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If you suggested to a top tier club that they embark on a three-week close season tour taking in over 13,000 miles of travel including numerous flights, driving on rough roads and tolerating a hot, humid and often wet climate with no air conditioning, you would be considered a lion short of a full safari!
But that is exactly what West Ham undertook when they toured Africa in the summer of 1962.
No. 7 & 8 reports & images from Hearts of Oak and Ashanti matches PLUS THE THREE GOOD ONES YOU HAVE OF PLAYERS IN BLUE SHIRTS WITH CLARET HOOPS
After a long journey from Salisbury (S.Rhodesia) to Ghana which included a detour to Johannesburg (South Africa) and four flight changes, the Hammers faced an itinerary of three games in eight days. Two in Accra and a third involving a long drive inland to Kumasi. The first Ghanaian match was against Hearts of Oak, the Ghanaian league champions. Played on a Sunday in front of one of the tour’s biggest crowds, the Hammers won convincingly 4-1. The following day’s local newspaper inches focussed on the Hammers’ more robust tactics. The Ghanaian Times headlined their report with “This is rugby and not soccer” and accused West Ham of rough tactics. Johnny Byrne was booked but no one was dismissed. An incident in the 70th minute receivable a few column inches of press coverage when Eddie Bovington was judged to have handled the ball in the penalty area. The paper reported “The tourists protested vigorously that the infringement occurred outside the box and the game was held up for over two minutes before Attu Mensah (Accra) could take the spot kick”. The penalty conversion was the first goal the Hammers conceded on the tour. But to balance the coverage the report explained that the Hammers “were faster on the ball and Accra Hearts had to chase after them for most part of the game” and ”they found it very difficult to penetrate the formidable West Ham defence which was superbly manned by skipper John Bond and left back John Lyall”.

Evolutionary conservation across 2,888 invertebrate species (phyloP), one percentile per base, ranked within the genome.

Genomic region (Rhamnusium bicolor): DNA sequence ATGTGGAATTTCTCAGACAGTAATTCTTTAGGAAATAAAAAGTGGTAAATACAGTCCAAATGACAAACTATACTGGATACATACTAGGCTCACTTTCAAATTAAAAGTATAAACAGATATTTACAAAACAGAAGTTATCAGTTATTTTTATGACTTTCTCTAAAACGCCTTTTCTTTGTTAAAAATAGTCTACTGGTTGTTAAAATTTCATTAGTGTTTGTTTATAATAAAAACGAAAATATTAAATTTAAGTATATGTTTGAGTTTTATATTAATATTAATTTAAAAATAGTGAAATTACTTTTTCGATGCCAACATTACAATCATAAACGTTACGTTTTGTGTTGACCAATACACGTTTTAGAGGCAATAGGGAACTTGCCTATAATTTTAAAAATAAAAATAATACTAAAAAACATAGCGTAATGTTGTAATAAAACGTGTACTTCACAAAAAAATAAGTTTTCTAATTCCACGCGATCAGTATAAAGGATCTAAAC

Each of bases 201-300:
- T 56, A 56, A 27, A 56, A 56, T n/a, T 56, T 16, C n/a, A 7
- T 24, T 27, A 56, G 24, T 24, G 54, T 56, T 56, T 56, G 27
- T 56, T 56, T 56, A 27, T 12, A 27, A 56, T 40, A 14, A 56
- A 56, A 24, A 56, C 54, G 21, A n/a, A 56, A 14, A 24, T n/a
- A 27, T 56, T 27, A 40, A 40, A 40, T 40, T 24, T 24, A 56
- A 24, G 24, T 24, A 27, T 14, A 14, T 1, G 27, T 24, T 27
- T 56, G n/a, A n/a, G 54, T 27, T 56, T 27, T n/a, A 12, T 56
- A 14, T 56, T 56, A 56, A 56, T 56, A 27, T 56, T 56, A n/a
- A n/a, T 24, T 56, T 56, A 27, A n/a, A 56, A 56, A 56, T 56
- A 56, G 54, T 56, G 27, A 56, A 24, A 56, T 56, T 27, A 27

The final game of the tour was against Real Republicans, the holders of Ghana’s national cup. By now the Hammers were running out of steam and probably looking forward to returning home. So a score of 1-1 was probably not such a disappointing result. West Ham’s two wins and a draw in Ghana were quite acceptable results especially when compared with those of the Brazilian side, Flamingo, who was touring Ghana at the same time. While West Ham drew 1-1 with Real Republican and beat Ashanti Kotoko 3-0, the top Brazilian side drew 0-0 and won 4-3 over the same respective opposition.
The names of the places visited are a reminder of the African colonial days before many of the countries gained independence. The map (REFER TO MAP OF TOUR JOURNEY) illustrates the journey across Africa and the places visited. To play six matches in three different countries the Hammers visited ten African countries. The names on the map are those from 1962 with today’s name in brackets. Names such as Nyasaland, Tanganyika, Leopoldville, and Salisbury disappeared long ago. Tourists visiting some of these places today would be warned away by the Foreign Office.
Inevitably the tour exposed the club’s party to new life experiences and sights, and reflected a bygone age when political correctness was less sharp than today’s. For example one of the organised visits in Southern Rhodesia was to the Rhodesian and Nyasaland tobacco factory. Also the second match of the tour was partly sponsored by the cigarette company whose match advertisement pictured a footballer smoking. (REFER TO MATCH ADVERTISEMENT WHU v SOUTHERN RHODESIA) It would be difficult to imagine such a visit today but this was a time when it would not have been rare for players to light up after training or a match. A couple of memorable new experiences for some of the players was an appearance on Rhodesian television, and then two days later boarding the night train to visit the famous Victoria Falls and travel through game territory.
Eddie Chapman’s, Ron Greenwood’s and Jack Burkett’s reflections give a good flavour of the travel and living conditions perhaps endured rather than enjoyed. My favourite four are as follows.
The first is Eddie’s description of the journey from Rhodesia to Ghana via Johannesburg, the Congo and Nigeria. “On leaving Salisbury (today’s Harare) our next stop was Leopoldville (today’s Kinshasa). We left the plane for what we thought a scheduled 45 minutes. We had difficulty in getting on the plane again, the airport was guarded and passengers alighting at Leopoldville were searched. As we were in transit we escaped the interrogation. When we eventually reached the plane there was a further hold up while the interior was sprayed as mosquitoes swarmed the aircraft. We ultimately took off three hours later. At 1.30am we arrived at Accra (Ghana) via Lagos (Nigeria) and we were soon to learn that the 10 days arranged for our stay seemed an eternity.”